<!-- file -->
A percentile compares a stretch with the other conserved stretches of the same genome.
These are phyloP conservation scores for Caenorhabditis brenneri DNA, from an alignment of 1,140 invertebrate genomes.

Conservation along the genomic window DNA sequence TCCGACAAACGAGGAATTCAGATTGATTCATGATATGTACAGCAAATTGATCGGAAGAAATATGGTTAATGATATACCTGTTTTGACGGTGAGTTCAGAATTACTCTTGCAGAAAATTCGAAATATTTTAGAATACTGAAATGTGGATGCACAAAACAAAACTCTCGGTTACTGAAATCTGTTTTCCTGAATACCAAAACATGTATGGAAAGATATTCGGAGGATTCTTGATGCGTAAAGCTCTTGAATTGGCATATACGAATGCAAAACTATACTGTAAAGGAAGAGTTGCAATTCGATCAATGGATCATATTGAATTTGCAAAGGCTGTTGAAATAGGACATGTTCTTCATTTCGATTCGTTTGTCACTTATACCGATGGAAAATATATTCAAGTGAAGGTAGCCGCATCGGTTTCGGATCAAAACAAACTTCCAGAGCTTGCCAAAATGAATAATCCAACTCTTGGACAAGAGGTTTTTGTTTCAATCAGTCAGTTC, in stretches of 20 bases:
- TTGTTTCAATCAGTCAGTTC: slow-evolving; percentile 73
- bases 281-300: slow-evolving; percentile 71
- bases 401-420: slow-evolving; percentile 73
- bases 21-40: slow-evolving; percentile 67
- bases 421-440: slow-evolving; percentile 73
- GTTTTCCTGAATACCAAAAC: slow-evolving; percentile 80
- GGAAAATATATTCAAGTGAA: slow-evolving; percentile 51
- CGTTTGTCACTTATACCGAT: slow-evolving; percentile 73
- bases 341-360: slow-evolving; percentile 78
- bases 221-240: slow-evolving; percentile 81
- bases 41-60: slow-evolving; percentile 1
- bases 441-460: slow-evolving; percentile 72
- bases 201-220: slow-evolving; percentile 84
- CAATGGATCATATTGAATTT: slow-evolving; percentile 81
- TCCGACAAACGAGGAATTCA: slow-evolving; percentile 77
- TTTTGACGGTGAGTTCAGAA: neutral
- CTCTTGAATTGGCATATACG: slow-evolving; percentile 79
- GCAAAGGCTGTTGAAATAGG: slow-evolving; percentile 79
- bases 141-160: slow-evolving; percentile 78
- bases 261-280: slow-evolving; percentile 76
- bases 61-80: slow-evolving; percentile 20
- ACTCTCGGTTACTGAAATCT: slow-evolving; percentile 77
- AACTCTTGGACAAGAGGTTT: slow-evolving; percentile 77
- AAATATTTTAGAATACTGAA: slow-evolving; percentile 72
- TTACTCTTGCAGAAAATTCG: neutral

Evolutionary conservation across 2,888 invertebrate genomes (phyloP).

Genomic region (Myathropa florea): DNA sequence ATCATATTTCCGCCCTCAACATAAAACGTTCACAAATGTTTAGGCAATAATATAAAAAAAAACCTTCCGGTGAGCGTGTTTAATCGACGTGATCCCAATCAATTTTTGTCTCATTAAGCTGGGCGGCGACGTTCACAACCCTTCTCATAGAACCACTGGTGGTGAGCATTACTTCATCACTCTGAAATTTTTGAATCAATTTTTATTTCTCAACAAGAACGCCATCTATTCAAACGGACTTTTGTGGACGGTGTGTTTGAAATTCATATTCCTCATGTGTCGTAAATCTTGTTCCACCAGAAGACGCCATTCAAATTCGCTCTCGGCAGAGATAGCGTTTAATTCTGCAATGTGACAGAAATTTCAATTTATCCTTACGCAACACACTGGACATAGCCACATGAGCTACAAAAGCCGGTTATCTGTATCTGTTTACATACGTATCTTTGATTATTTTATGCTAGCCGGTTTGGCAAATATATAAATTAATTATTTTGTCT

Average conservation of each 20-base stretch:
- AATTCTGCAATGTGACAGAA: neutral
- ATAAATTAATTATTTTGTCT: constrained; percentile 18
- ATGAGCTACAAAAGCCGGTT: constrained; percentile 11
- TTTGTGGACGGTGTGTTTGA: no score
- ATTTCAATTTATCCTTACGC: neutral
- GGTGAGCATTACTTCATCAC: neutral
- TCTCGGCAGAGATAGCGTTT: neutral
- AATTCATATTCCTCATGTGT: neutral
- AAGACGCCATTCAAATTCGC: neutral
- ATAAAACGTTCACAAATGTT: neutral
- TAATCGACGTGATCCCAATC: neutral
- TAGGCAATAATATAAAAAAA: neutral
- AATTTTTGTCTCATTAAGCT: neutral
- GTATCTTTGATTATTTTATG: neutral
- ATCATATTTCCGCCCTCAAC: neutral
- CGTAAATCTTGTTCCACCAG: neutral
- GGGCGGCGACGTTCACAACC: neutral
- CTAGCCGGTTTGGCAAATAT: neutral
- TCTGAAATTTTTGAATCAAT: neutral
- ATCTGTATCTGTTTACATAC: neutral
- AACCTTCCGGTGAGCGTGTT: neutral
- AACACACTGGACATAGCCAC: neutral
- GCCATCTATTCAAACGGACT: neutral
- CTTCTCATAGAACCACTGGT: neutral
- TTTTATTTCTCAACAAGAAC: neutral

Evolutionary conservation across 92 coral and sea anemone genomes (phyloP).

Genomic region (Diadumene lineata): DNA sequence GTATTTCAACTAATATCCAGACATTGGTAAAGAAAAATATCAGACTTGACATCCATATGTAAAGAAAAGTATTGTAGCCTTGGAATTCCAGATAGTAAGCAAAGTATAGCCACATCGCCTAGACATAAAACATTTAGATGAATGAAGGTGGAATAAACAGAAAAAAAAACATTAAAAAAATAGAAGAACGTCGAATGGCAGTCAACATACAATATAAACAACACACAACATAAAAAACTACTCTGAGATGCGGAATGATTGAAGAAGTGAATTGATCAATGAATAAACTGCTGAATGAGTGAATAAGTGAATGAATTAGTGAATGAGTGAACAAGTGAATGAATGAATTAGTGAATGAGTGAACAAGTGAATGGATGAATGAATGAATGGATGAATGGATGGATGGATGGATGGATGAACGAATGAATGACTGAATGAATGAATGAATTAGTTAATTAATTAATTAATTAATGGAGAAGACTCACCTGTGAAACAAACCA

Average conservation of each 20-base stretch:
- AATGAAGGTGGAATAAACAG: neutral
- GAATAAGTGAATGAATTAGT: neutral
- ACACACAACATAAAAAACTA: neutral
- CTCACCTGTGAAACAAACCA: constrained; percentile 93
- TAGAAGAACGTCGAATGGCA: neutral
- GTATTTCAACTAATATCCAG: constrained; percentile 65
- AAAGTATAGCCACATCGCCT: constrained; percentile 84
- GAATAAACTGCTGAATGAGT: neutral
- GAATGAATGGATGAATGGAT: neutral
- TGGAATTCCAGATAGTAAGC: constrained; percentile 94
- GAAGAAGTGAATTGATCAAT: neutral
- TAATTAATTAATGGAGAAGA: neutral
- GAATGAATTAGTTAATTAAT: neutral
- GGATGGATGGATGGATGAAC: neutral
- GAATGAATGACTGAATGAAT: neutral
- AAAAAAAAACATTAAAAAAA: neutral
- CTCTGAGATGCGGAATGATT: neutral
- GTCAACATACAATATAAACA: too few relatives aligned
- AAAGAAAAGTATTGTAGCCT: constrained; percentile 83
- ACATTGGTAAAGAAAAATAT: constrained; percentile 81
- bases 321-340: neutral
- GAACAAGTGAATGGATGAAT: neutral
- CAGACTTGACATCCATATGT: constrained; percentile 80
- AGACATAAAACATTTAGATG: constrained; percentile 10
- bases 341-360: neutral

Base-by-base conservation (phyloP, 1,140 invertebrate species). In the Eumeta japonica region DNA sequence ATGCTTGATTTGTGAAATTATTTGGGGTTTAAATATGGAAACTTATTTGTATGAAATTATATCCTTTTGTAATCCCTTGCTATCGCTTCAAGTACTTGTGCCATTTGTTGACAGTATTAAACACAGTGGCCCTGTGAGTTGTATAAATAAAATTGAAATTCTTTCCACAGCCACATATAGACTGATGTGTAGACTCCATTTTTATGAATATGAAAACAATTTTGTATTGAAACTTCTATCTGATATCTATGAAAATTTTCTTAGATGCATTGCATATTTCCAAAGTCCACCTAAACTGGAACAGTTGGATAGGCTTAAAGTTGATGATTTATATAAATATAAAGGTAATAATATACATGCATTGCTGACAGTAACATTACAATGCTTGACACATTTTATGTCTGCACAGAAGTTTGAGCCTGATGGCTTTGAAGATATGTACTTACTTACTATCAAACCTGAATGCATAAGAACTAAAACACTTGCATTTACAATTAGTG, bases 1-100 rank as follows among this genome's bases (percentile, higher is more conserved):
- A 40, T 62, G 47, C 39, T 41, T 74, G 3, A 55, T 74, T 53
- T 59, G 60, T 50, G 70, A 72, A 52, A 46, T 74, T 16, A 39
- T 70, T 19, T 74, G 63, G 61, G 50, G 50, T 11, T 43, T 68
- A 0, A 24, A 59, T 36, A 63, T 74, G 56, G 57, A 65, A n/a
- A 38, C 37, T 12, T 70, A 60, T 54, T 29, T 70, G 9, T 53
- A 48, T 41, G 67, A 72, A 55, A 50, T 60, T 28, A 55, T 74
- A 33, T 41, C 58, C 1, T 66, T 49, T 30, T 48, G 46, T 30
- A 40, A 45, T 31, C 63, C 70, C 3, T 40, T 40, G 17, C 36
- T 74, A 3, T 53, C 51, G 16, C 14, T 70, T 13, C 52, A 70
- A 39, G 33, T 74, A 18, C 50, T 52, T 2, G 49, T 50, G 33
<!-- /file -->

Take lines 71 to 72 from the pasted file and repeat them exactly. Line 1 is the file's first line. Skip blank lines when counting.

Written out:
- TAATTAATTAATGGAGAAGA: neutral
- GAATGAATTAGTTAATTAAT: neutral